Although they reluctantly allowed him, the Dallas Mavericks weren’t keen on Dirk Nowitzki playing international basketball in the summer.
The Mavs would rather have seen Nowitzki rest in the off-season. Plus, if Nowitzki would have been injured, the medical financial burden would have fallen in their laps.
But international basketball was a ritual for Nowitzki in his early years with the Mavs. Playing for the German National Team was a source of pride, and continued a sort of a family tradition started when his mother, Helga, played for the national team in 1966.
Nowitzki is the first to admit that international basketball was critical in transforming him into a dominant NBA player.
In the late 1990ss and early 2000s, Mavs forward Michael Finley and point guard Steve Nash were the known qualities and the team’s star attractions. The unknown was Nowitzki.
“I played international ball, which usually helped me get better in the summer and put me in a position where I could be the man and demand the ball and then make decisions,” Nowitzki said. “Whereas in the league it was Steve and Mike who handled a lot of the ball, whereas in international ball I was the man and I was able to get the ball a lot and I think that helped me grow over the summers.”
That growth has put Nowitzki on the doorstep of an NBA milestone.
Entering Sunday’s 7:30 game against Oklahoma City at American Airlines Center, Nowitzki is 38 points away from becoming the sixth NBA player with 30,000 career points, joining Kareem Abdul-Jabbar (38,387), Karl Malone (36,928), Kobe Bryant (33,643), Michael Jordan (32,292) and Wilt Chamberlain (31,419).
Nowitzki joined the Mavs in a 1998 draft-day trade with the Milwaukee Bucks. Shortly after Mark Cuban bought the Mavs from Ross Perot Jr. on Jan. 4, 2000, the new owner began to engage in shooting contest with Nowitzki.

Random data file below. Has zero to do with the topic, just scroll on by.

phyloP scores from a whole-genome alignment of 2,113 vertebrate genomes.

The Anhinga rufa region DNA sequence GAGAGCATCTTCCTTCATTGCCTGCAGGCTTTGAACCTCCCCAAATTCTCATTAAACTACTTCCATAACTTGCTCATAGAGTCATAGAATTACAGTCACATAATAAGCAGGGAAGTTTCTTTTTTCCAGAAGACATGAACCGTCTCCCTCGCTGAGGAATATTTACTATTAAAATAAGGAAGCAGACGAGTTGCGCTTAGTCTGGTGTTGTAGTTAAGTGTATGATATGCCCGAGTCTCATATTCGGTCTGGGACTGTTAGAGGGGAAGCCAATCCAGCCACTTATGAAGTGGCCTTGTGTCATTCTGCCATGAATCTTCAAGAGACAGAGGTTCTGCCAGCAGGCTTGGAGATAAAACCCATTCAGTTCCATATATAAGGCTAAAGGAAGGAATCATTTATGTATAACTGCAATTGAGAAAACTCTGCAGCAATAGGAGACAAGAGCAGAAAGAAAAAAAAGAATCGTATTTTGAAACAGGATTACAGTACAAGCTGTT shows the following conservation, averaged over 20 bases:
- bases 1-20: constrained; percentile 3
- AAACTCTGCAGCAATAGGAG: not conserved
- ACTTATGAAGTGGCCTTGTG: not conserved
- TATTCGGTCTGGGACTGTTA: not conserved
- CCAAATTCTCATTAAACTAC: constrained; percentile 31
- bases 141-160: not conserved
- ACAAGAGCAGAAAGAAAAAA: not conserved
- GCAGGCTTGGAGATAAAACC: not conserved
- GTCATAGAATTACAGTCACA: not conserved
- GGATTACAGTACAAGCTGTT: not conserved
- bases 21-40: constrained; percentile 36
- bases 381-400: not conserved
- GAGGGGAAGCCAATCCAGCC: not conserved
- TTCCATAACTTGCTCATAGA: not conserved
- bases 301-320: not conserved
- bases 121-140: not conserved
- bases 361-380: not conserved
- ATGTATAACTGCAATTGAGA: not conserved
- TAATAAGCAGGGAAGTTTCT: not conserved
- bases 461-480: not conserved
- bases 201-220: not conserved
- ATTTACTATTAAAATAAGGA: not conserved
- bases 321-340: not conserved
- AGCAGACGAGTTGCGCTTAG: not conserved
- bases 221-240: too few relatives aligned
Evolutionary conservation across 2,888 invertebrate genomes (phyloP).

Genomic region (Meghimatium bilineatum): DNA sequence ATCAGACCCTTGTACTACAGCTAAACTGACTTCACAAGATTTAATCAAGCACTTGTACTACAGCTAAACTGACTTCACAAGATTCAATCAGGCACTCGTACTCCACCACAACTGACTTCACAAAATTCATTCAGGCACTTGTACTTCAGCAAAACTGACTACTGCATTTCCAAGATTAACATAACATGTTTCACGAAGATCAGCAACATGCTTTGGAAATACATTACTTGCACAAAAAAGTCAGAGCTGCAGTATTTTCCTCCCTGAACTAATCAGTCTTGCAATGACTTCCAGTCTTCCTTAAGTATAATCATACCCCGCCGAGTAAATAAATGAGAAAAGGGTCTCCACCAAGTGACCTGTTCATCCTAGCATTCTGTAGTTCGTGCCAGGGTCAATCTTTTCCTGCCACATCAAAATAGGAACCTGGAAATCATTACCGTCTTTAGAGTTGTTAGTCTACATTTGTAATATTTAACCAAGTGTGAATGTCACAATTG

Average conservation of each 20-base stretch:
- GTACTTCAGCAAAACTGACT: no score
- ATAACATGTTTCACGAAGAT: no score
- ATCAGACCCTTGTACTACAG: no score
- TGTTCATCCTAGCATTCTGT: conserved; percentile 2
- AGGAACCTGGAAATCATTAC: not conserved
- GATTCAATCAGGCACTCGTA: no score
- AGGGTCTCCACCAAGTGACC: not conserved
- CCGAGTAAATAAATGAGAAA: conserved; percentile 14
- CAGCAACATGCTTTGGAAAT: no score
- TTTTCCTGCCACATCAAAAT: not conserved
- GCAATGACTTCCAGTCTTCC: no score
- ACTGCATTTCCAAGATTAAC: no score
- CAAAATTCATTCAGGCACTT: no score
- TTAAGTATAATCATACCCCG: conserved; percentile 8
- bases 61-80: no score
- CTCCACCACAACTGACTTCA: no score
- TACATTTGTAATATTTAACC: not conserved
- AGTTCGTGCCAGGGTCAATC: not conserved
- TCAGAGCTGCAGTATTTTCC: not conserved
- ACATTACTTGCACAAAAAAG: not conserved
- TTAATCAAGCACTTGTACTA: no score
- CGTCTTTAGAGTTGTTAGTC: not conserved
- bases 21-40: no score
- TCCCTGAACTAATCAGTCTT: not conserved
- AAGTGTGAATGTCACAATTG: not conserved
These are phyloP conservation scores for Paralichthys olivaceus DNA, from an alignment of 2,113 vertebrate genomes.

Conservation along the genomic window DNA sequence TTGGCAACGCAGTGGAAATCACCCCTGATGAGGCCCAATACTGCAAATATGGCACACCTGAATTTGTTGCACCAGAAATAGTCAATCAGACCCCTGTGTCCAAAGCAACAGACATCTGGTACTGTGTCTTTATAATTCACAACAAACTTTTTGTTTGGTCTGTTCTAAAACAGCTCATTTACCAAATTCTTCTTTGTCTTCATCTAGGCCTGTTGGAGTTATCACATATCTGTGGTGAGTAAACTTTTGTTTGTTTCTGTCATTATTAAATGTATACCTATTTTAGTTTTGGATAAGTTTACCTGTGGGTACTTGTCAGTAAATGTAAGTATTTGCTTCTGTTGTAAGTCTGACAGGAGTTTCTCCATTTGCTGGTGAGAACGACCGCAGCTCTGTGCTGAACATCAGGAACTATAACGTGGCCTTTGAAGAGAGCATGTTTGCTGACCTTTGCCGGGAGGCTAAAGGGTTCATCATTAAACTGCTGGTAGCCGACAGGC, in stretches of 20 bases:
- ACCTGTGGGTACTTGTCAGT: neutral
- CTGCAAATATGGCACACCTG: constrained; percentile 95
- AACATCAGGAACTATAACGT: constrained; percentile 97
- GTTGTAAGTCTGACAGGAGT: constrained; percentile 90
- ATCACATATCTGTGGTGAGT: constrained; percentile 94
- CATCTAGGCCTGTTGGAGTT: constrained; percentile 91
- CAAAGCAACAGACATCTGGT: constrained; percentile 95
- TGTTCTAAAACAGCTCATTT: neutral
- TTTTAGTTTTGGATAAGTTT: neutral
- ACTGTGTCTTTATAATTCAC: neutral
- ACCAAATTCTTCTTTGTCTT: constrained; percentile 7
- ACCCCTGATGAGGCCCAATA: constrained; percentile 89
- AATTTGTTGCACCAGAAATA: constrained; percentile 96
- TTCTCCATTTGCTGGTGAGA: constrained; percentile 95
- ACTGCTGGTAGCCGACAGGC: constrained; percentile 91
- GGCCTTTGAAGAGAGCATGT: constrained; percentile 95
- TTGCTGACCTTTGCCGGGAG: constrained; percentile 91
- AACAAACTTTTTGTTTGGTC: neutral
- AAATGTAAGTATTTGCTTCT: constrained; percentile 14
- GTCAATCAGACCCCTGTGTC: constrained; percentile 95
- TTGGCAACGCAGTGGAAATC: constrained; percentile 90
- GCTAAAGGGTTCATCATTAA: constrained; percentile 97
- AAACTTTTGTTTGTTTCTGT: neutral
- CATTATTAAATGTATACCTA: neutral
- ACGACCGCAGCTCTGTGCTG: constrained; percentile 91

“I’d go out and shoot before the games and I’d shoot on the practice court, and I’d go down there and shoot knowing when Dirk would come out here,” Cuban said. “And he’d always do the same thing.
“He would walk out and say: ‘Whose house is it? Whose house is it?’ I’m like, it’s my [expletive] house, Dirk.’ ”
Cuban gladly acknowledges, “It’s Dirk’s house now.”
In the summer of 2004 things changed for the Mavericks, and Nowitzki.
Cuban didn’t match a free-agent offer for Nash by the Phoenix Suns, leaving the Mavericks without any compensation for a player who would win the next two league MVP awards. That left the team’s focus on Nowitzki, who was still smarting from losing his close friend Nash.
“[Nowitzki] took it upon himself to be that [go-to] guy,” Cuban said. “As much as losing Nash is probably my biggest mistake in owning the Mavs, I think it also helped Dirk in a lot of respects to just take on that responsibility and not defer.
“When Nash was gone, there was no doubt [who was the man].”
Nowitzki’s play in international basketball was his bread-and-butter, the place he laid the foundation for his game.
“I barely took any time off in the summer,” Nowitzki said. “I always tried to add something and get better from year one to year two, and the same from any other year.
“I played the summer league my first couple of years.”
Nowitzki was a basketball junkie and his fix, his safe haven, was where he felt most comfortable – in the gym.
Some day soon Nowitzki will join the 30,000 Club. But that’s not his primary focus. He has an eye on reaching the postseason for the 16th time in 17 seasons. With 21 games left, the Mavs (25-36) have a chance, and he wants to help get them there.
“I just want to focus on the next game,” said Nowitzki, who then seemed to realize what he’s about to achieve. “Actually, only five guys have [scored at least 30,000 points] in this league, so it’s an amazing accomplishment. I’m sure I’ll cherish it for the rest of my life.
“But as of now I’m trying to win games. I’m trying to compete and I’m trying to focus on the next shot.”